Stress and the Capital Jury: How Male and Female Jurors React to Serving on a Murder Trial*

By Antonio, Michael E. | Justice System Journal, September 1, 2008 | Go to article overview

Stress and the Capital Jury: How Male and Female Jurors React to Serving on a Murder Trial*


Antonio, Michael E., Justice System Journal


Previous research findings gathered by the Capital Jury Project showed that many jurors who served on capital murder trials experienced significant stress and suffered extreme emotional setbacks. The present analysis extends these findings by focusing on gender-specific variations in responses given by male and female jurors as revealed through extensive in-depth interviews. Findings from structured questions and juror narrative accounts about psychological and physical suffering revealed that more females than males reported generalized fear, felt an overwhelming sense of loneliness or isolation, and experienced a significant loss of appetite during the trial. While male and female jurors both mentioned becoming emotionally upset about the crime-scene evidence and trial testimony, experienced sleeping problems, and started using prescription drugs or illicit substances, these issues were discussed more often by females.

The modern capital-punishment system has been the topic of vigorous debate among politicians and legal professionals for sometime. Recently, attention has focused on the psychological and physical well-being of jurors who served on capital cases (Saewitz, 2005; Eaton and Silcox, 2004). The present analysis extends previous research findings about capital jurors' experience of stress and emotional setbacks as uncovered by the Capital Jury Project (Antonio, 2006; Bienen, 1993). This article presents evidence about the severe physical and emotional suffering jurors experienced as a result of their jury service and focuses on gender-specific variations in responses given by male and female jurors during extensive in-depth interviews.

Serving on a jury can be a stressful experience for anyone, regardless of wherher the case is a criminal or civil matter. Certain trials involving kidnapping, sexual assault and battery, or child abuse are traumatic events that may physically and emotionally disturb a juror who is considering the testimony and evidence presented in the courtroom (Shuman, Hamilton, and Daley, 1994). The risk for extreme emotional suffering is especially a concern for jurors who must decide whether a defendant lives or dies.

Jurors serving on a capital murder trial can be adversely affected by their experiences. Indeed, some facets of capital trials are particularly difficult for jurors to endure. The guilt or evidence phase of a capital trial may include gory details about the killing and explicit narrative accounts or testimony from eyewitnesses or crimescene investigators. Researchers in one study found that jurors in murder cases were particularly upset by seeing photographs of the victim and blood-tainted physical evidence from the crime scene, as well as having to sentence the defendant to death (Kaplan and Winget, 1992).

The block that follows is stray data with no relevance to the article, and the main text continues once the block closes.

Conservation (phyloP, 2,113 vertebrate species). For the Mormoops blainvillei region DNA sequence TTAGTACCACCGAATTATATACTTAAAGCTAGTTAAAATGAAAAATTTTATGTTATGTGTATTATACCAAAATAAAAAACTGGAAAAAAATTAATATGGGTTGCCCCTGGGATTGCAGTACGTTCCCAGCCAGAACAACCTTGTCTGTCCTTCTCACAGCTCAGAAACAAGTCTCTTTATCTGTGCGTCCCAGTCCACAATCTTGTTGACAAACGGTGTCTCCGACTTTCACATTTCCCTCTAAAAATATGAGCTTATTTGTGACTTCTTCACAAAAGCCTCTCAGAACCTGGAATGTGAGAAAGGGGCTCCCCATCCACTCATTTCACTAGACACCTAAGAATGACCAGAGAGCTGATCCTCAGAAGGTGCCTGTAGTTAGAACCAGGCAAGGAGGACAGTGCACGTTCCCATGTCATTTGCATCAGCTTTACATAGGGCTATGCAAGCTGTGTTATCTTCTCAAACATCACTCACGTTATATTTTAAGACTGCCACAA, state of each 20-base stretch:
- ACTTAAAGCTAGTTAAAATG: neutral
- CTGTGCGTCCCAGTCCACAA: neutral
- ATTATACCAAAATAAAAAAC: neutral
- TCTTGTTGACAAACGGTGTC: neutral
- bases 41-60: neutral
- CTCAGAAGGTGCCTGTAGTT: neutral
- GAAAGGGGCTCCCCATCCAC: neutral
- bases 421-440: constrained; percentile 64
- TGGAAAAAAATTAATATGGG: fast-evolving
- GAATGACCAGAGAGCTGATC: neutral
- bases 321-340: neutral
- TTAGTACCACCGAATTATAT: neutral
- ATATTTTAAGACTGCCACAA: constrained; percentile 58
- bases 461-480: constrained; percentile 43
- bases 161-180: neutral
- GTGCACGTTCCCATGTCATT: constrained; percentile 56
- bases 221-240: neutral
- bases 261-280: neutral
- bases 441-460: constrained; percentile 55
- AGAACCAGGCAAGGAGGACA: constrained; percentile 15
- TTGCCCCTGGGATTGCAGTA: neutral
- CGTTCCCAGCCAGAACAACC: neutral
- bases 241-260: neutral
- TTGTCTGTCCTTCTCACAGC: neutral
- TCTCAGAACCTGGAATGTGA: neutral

Jurors also have expressed concern about being sequestered. In capital cases jurors may be sequestered for long periods of time, and their access to news or media sources may be severely restricted. Jurors have worried about how being sequestered would "affect them, their family, or their jobs" as well as evoked a general fear response about "where they will sleep and eat and how they will contact their families" (National Center for State Courts, 1998; also see Feldman and Bell, 1991).

Other research has compared differences in post-traumatic stress disorder (PTSD) symptoms among jurors in capital cases who made the life-or-death decision. Jurors who imposed a death sentence sustained greater PTSD symptoms than did jurors who imposed a life sentence (Cusack, 1999). Because of these adverse reactions, it is not uncommon for jurors to suffer from other psychological or physical symptoms that result from their jury service, including nightmares, nervousness, tension, and depression (Costanzo and Costanzo, 1994; Shuman, Hamilton, and Daley, 1994; Kaplan and Winget, 1992).

Recent research findings from extensive in-depth interviews with capital jurors showed that many experienced significant stress and suffered extreme emotional setbacks (Antonio, 2006). …

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Stress and the Capital Jury: How Male and Female Jurors React to Serving on a Murder Trial*
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